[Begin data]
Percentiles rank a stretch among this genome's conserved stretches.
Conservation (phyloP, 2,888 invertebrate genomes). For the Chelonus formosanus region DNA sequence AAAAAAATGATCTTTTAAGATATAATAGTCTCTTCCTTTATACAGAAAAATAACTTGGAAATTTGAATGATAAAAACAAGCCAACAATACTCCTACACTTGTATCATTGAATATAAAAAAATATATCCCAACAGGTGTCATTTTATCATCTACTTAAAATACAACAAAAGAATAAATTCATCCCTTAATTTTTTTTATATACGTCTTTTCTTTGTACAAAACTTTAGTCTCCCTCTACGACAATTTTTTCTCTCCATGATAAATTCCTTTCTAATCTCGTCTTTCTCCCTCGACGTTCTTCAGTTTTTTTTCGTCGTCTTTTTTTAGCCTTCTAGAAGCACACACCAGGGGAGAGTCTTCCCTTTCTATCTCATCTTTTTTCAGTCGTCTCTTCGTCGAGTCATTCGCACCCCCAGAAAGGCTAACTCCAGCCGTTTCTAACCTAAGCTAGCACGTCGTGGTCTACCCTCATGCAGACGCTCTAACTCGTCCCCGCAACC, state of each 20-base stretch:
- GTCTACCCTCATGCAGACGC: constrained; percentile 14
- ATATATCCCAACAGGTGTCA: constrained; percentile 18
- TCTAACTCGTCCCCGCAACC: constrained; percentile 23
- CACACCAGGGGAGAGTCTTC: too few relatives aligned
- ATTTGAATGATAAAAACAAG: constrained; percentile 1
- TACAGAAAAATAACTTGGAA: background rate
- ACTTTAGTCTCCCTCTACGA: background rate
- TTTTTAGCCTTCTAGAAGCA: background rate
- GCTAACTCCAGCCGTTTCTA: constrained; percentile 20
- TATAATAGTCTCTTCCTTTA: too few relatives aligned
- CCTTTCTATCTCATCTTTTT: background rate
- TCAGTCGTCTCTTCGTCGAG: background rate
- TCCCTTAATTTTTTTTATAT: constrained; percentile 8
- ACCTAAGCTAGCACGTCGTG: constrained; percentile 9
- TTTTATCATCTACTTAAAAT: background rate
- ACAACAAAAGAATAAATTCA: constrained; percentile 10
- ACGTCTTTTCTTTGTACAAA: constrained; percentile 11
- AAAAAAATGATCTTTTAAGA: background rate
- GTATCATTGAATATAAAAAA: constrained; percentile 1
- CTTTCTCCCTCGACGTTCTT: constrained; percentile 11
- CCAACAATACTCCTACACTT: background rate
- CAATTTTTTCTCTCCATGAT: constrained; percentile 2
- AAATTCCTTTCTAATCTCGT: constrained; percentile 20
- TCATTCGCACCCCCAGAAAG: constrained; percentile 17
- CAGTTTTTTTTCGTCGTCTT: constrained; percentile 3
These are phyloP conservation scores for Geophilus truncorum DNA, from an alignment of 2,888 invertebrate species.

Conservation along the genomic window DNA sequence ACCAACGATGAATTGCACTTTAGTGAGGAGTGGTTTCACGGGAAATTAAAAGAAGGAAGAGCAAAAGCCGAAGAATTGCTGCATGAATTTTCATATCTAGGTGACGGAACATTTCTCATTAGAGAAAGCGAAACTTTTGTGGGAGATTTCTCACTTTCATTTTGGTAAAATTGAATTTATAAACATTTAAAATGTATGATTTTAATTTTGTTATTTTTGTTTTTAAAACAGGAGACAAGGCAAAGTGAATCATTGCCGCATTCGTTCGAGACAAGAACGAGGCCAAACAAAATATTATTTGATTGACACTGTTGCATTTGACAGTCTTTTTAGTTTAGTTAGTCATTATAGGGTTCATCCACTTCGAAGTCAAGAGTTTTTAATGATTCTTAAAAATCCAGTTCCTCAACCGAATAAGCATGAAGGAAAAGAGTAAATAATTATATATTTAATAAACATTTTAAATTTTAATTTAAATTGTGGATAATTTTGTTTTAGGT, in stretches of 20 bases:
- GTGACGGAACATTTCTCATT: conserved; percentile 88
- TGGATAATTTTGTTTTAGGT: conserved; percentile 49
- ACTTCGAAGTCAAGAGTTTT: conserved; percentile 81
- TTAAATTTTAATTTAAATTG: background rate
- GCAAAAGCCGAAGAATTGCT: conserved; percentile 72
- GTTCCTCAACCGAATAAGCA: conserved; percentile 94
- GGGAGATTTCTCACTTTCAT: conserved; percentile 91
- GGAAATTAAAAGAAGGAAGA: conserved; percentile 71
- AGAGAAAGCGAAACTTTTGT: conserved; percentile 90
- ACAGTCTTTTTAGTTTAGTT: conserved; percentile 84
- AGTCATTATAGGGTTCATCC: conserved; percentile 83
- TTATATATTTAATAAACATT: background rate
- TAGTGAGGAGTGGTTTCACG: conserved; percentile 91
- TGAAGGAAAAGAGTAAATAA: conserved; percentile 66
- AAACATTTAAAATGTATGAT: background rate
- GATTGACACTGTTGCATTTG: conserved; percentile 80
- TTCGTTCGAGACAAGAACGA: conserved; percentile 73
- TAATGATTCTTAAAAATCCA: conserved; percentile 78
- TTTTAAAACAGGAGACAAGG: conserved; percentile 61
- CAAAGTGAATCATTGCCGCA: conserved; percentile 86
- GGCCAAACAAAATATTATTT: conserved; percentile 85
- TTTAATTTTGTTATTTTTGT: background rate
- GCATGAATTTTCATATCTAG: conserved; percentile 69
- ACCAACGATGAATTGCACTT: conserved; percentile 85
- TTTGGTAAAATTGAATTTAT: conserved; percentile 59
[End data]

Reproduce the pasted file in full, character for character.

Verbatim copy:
Percentiles rank a stretch among this genome's conserved stretches.
Conservation (phyloP, 2,888 invertebrate genomes). For the Chelonus formosanus region DNA sequence AAAAAAATGATCTTTTAAGATATAATAGTCTCTTCCTTTATACAGAAAAATAACTTGGAAATTTGAATGATAAAAACAAGCCAACAATACTCCTACACTTGTATCATTGAATATAAAAAAATATATCCCAACAGGTGTCATTTTATCATCTACTTAAAATACAACAAAAGAATAAATTCATCCCTTAATTTTTTTTATATACGTCTTTTCTTTGTACAAAACTTTAGTCTCCCTCTACGACAATTTTTTCTCTCCATGATAAATTCCTTTCTAATCTCGTCTTTCTCCCTCGACGTTCTTCAGTTTTTTTTCGTCGTCTTTTTTTAGCCTTCTAGAAGCACACACCAGGGGAGAGTCTTCCCTTTCTATCTCATCTTTTTTCAGTCGTCTCTTCGTCGAGTCATTCGCACCCCCAGAAAGGCTAACTCCAGCCGTTTCTAACCTAAGCTAGCACGTCGTGGTCTACCCTCATGCAGACGCTCTAACTCGTCCCCGCAACC, state of each 20-base stretch:
- GTCTACCCTCATGCAGACGC: constrained; percentile 14
- ATATATCCCAACAGGTGTCA: constrained; percentile 18
- TCTAACTCGTCCCCGCAACC: constrained; percentile 23
- CACACCAGGGGAGAGTCTTC: too few relatives aligned
- ATTTGAATGATAAAAACAAG: constrained; percentile 1
- TACAGAAAAATAACTTGGAA: background rate
- ACTTTAGTCTCCCTCTACGA: background rate
- TTTTTAGCCTTCTAGAAGCA: background rate
- GCTAACTCCAGCCGTTTCTA: constrained; percentile 20
- TATAATAGTCTCTTCCTTTA: too few relatives aligned
- CCTTTCTATCTCATCTTTTT: background rate
- TCAGTCGTCTCTTCGTCGAG: background rate
- TCCCTTAATTTTTTTTATAT: constrained; percentile 8
- ACCTAAGCTAGCACGTCGTG: constrained; percentile 9
- TTTTATCATCTACTTAAAAT: background rate
- ACAACAAAAGAATAAATTCA: constrained; percentile 10
- ACGTCTTTTCTTTGTACAAA: constrained; percentile 11
- AAAAAAATGATCTTTTAAGA: background rate
- GTATCATTGAATATAAAAAA: constrained; percentile 1
- CTTTCTCCCTCGACGTTCTT: constrained; percentile 11
- CCAACAATACTCCTACACTT: background rate
- CAATTTTTTCTCTCCATGAT: constrained; percentile 2
- AAATTCCTTTCTAATCTCGT: constrained; percentile 20
- TCATTCGCACCCCCAGAAAG: constrained; percentile 17
- CAGTTTTTTTTCGTCGTCTT: constrained; percentile 3
These are phyloP conservation scores for Geophilus truncorum DNA, from an alignment of 2,888 invertebrate species.

Conservation along the genomic window DNA sequence ACCAACGATGAATTGCACTTTAGTGAGGAGTGGTTTCACGGGAAATTAAAAGAAGGAAGAGCAAAAGCCGAAGAATTGCTGCATGAATTTTCATATCTAGGTGACGGAACATTTCTCATTAGAGAAAGCGAAACTTTTGTGGGAGATTTCTCACTTTCATTTTGGTAAAATTGAATTTATAAACATTTAAAATGTATGATTTTAATTTTGTTATTTTTGTTTTTAAAACAGGAGACAAGGCAAAGTGAATCATTGCCGCATTCGTTCGAGACAAGAACGAGGCCAAACAAAATATTATTTGATTGACACTGTTGCATTTGACAGTCTTTTTAGTTTAGTTAGTCATTATAGGGTTCATCCACTTCGAAGTCAAGAGTTTTTAATGATTCTTAAAAATCCAGTTCCTCAACCGAATAAGCATGAAGGAAAAGAGTAAATAATTATATATTTAATAAACATTTTAAATTTTAATTTAAATTGTGGATAATTTTGTTTTAGGT, in stretches of 20 bases:
- GTGACGGAACATTTCTCATT: conserved; percentile 88
- TGGATAATTTTGTTTTAGGT: conserved; percentile 49
- ACTTCGAAGTCAAGAGTTTT: conserved; percentile 81
- TTAAATTTTAATTTAAATTG: background rate
- GCAAAAGCCGAAGAATTGCT: conserved; percentile 72
- GTTCCTCAACCGAATAAGCA: conserved; percentile 94
- GGGAGATTTCTCACTTTCAT: conserved; percentile 91
- GGAAATTAAAAGAAGGAAGA: conserved; percentile 71
- AGAGAAAGCGAAACTTTTGT: conserved; percentile 90
- ACAGTCTTTTTAGTTTAGTT: conserved; percentile 84
- AGTCATTATAGGGTTCATCC: conserved; percentile 83
- TTATATATTTAATAAACATT: background rate
- TAGTGAGGAGTGGTTTCACG: conserved; percentile 91
- TGAAGGAAAAGAGTAAATAA: conserved; percentile 66
- AAACATTTAAAATGTATGAT: background rate
- GATTGACACTGTTGCATTTG: conserved; percentile 80
- TTCGTTCGAGACAAGAACGA: conserved; percentile 73
- TAATGATTCTTAAAAATCCA: conserved; percentile 78
- TTTTAAAACAGGAGACAAGG: conserved; percentile 61
- CAAAGTGAATCATTGCCGCA: conserved; percentile 86
- GGCCAAACAAAATATTATTT: conserved; percentile 85
- TTTAATTTTGTTATTTTTGT: background rate
- GCATGAATTTTCATATCTAG: conserved; percentile 69
- ACCAACGATGAATTGCACTT: conserved; percentile 85
- TTTGGTAAAATTGAATTTAT: conserved; percentile 59